The purpose of this paper is to examine two prominent perspectives on business group functioning, institutional void (IV) and entrenchment/exploitation (EE), that make…
The purpose of this paper is to examine two prominent perspectives on business group functioning, institutional void (IV) and entrenchment/exploitation (EE), that make different predictions about the effect of business group (BG) on the economy. The authors examine the effects of BG prevalence in an economy and its effect on macroeconomic outcomes including foreign direct inward and outward investment, innovation and development of the financial sector.
The authors build a unique database by extracting estimates of BG prevalence for multiple countries between 1978 and 2012 from the existing literature and use this to test conflicting predictions derived from the IV and EE perspectives, respectively.
The authors find no consistent evidence that BG prevalence diminishes over time with economic development as IVs diminish, which is predicted by the IV perspective. Instead, the long-term persistence of BGs in many countries appears to be more consistent with the EE perspective. However, this study also finds no support for the perspective that high levels of BG prevalence are negatively associated with country-level indicators and determinants of economic development and competitiveness, as suggested by that perspective.
The authors conclude that there is no robust support for either the IV or the EE perspective and highlight the need for more contextualized theorizing about the evolution of BGs.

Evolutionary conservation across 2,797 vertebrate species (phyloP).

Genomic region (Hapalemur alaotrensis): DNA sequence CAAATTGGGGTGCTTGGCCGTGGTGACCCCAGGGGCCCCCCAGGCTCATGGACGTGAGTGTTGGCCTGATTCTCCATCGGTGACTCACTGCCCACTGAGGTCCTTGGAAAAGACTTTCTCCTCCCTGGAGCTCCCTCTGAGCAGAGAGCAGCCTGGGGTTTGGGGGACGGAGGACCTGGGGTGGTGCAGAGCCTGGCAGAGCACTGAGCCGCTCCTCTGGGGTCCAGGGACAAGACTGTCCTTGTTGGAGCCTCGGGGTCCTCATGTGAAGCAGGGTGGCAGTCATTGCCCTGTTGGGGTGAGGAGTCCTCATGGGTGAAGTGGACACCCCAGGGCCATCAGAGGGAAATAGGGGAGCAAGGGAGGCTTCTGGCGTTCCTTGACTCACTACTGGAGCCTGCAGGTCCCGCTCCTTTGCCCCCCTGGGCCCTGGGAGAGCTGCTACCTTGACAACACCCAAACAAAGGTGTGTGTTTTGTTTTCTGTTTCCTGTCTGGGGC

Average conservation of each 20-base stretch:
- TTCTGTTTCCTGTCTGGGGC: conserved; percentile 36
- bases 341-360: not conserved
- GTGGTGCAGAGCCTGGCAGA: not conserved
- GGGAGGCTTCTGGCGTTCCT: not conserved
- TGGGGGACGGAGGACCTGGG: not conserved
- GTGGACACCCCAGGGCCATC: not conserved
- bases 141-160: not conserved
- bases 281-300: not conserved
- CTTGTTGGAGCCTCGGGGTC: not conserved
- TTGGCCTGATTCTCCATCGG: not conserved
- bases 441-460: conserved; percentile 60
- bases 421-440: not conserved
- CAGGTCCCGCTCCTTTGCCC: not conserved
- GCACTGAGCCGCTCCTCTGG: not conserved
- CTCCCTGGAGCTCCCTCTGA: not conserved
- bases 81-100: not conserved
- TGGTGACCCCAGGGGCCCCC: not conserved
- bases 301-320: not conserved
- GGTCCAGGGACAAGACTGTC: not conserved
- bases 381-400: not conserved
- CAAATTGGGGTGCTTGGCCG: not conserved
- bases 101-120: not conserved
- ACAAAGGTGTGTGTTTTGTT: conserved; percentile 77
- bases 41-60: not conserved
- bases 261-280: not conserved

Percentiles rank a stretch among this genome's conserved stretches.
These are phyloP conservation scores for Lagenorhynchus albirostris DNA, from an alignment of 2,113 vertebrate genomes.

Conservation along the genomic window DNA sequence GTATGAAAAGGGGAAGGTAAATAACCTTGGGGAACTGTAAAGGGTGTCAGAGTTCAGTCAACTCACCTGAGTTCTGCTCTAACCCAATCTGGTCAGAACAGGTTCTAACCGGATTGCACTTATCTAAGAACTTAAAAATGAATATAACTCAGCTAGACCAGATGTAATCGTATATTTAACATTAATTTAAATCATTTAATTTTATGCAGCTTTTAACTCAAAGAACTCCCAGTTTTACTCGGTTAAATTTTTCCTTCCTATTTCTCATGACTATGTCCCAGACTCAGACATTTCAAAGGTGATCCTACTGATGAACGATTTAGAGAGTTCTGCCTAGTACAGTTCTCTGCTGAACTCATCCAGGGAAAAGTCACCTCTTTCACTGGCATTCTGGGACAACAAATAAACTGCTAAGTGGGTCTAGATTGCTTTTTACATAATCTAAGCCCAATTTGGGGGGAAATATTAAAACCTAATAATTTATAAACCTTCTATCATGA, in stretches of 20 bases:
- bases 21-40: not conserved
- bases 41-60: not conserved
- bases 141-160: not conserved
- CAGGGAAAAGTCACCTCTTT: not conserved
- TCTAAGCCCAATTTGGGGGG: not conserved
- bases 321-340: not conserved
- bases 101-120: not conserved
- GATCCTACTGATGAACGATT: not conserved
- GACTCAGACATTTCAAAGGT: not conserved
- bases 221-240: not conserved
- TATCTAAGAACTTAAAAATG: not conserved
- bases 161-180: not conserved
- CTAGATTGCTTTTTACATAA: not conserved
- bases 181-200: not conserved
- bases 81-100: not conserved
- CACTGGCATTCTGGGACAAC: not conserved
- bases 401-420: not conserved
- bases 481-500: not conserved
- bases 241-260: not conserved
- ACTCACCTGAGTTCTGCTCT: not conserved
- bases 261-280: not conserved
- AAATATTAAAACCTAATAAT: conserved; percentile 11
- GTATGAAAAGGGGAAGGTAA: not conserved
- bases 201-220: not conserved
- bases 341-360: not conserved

This case has two primary purposes. First, it allows students to examine how cognitive bias can affect decision making in stressful situations. Students explore why…
This case has two primary purposes. First, it allows students to examine how cognitive bias can affect decision making in stressful situations. Students explore why individuals make flawed choices. They learn about how managers shape the context and the process through which teams make decisions. For instance, automation can create a climate in which people then struggle to cope with the unexpected when it happens. Students examine why individuals make these systematic errors in judgment. The case demonstrates that leaders need to be aware of the traps that individuals and teams encounter when they make decisions in crisis situations, and it enables students to discuss the strategies that leaders can employ to avoid these traps. Second, the case provides an opportunity to examine a catastrophic failure in detail. Students discover that it can be nearly impossible to identify a single factor that caused the failure. Instead, they learn how to apply multiple theoretical perspectives to examine a serious organizational breakdown. They become familiar with important concepts from behavioral decision theory, such as complex systems theory and how it interacts with cognitive bias.
The technical report released by the French Aviation Authority along with the primary flight cockpit voice recorder data were used as the basis for this case. Other available public data such as news reports were used to round out the case study.
On June 9, 2009, on a routine flight from Rio de Janeiro to Paris, Air France 447 (AF 447), carrying 220 people crashed in the mid-Atlantic Ocean. Drawing from various first-hand accounts (cockpit voice recorder) and secondary evidence of the tragedy, the case provides a detailed account of the key events that took place leading up to the accident. The case describes how the pilots on AF447 were confronted with a scenario they had not faced before, and through the confusion made a series of errors. Through many of the quotes in the text, readers gain an understanding of the impressions and perceptions of the pilots, including how they felt about many of the critical decisions and incidents during the last minutes of the flight. The case concludes by highlighting the main findings of the BEA report.
Complexity academic level
This case study is appropriate for undergraduate students studying organizational behavior. It is also appropriate for MBA-level leadership and behavior classes.